DNA evidence has uncovered the identity of Jack The Ripper, and it’s none of the romantic suspects – such as the Queen’s surgeon Sir William Gull, or artist Walter Sickert.
The most infamous serial killer in history has been identified as a relatively underwhelming Polish madman called Aaron Kosminski, who was committed to a mental asylum at the height of the Ripper hysteria.
Kosminski was actually a suspect at the time of the murders, even named by Chief Inspector Donald Swanson in notes the policemen made, but as the myth and legend of the murders grew over more than 125 years, so too did the list of more fanciful suspects.
The breakthrough came when a scientist, using cutting-edge technology, matched DNA evidence on a shawl found at one of the crime scenes with descendants of Kosminski.
Dr Jari Louhelainen, a Finnish expert in historic DNA, was brought in to study a shawl found with Catherine Eddowes, the second-last ‘confirmed’ victim of the Ripper, whose body was discovered in Mitre Square on September 30.
Aaron Kosminski was born in the Polish town of Kłodawa, then part of the Russian Empire, in 1865. He emigrated to England with his family in 1881, moving to Whitechapel.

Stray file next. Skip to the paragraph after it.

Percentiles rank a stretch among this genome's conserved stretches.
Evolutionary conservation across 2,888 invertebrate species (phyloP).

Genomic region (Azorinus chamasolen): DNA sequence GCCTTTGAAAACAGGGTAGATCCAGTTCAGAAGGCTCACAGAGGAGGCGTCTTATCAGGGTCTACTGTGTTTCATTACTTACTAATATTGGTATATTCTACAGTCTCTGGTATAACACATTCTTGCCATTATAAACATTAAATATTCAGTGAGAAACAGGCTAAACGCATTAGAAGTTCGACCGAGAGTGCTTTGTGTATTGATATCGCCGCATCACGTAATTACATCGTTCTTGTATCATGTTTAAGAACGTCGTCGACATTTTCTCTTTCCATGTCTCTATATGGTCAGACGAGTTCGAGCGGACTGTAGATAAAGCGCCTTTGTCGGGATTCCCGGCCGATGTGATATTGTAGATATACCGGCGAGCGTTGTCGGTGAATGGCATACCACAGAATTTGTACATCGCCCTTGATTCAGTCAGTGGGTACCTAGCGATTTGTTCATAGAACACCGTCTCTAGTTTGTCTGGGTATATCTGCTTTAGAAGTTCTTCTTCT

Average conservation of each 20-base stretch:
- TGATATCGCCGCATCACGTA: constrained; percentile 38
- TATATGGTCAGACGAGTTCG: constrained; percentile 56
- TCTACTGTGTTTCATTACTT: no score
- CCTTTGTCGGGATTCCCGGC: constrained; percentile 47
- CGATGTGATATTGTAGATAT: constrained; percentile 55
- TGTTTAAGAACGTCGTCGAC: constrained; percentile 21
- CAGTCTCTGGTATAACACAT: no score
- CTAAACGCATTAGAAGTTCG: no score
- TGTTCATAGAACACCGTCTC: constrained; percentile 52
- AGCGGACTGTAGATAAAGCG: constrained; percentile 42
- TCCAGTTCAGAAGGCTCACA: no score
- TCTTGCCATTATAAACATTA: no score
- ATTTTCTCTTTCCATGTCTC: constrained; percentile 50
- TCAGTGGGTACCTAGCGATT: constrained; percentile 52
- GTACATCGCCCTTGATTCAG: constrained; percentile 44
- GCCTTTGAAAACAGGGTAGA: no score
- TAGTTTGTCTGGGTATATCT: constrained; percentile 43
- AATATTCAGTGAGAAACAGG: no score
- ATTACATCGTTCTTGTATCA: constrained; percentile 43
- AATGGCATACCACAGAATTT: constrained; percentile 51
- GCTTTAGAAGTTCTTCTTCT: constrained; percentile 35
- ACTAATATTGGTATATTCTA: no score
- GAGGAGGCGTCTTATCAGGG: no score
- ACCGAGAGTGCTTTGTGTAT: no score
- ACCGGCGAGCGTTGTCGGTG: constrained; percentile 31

He set himself up as a hairdresser but it is clear that he was suffering psychological problems, with latter-day case notes saying he had been ill from 1885.
The murders attributed to Jack The Ripper began in 1888. Anywhere between five and 11 murders of women in and around the Whitechapel area have been linked to the Ripper.
The five relatively undisputed murders – of Mary Ann Nichols, Annie Chapman, Elizabeth Stride, Catherine Eddowes and Mary Jane Kelly – happened between August 31 and November 9 1888. The 126th anniversary of Chapman’s murder is on Monday (September 8).
The police file on the murders also point to the mutilation deaths of Rose Mylett, Alice McKenzie, the ‘Pinchin Street torso’ and Frances Coles – Coles being the last to die in February 1891.
In February 1891, Kosminski was forcibly put in Colney Hatch Lunatic Asylum, and he remained in asylums until his death in 1919, aged 53.
While it can be argued that it is hardly conclusive evidence that Kosminski was the Ripper (the DNA of a Whitechapel resident on the belongings of a known Whitechapel prostitute merely proves Kosminski met Eddowes at some point), it does put Kosminski closer to a Ripper victim than any other suspect in the century-old case.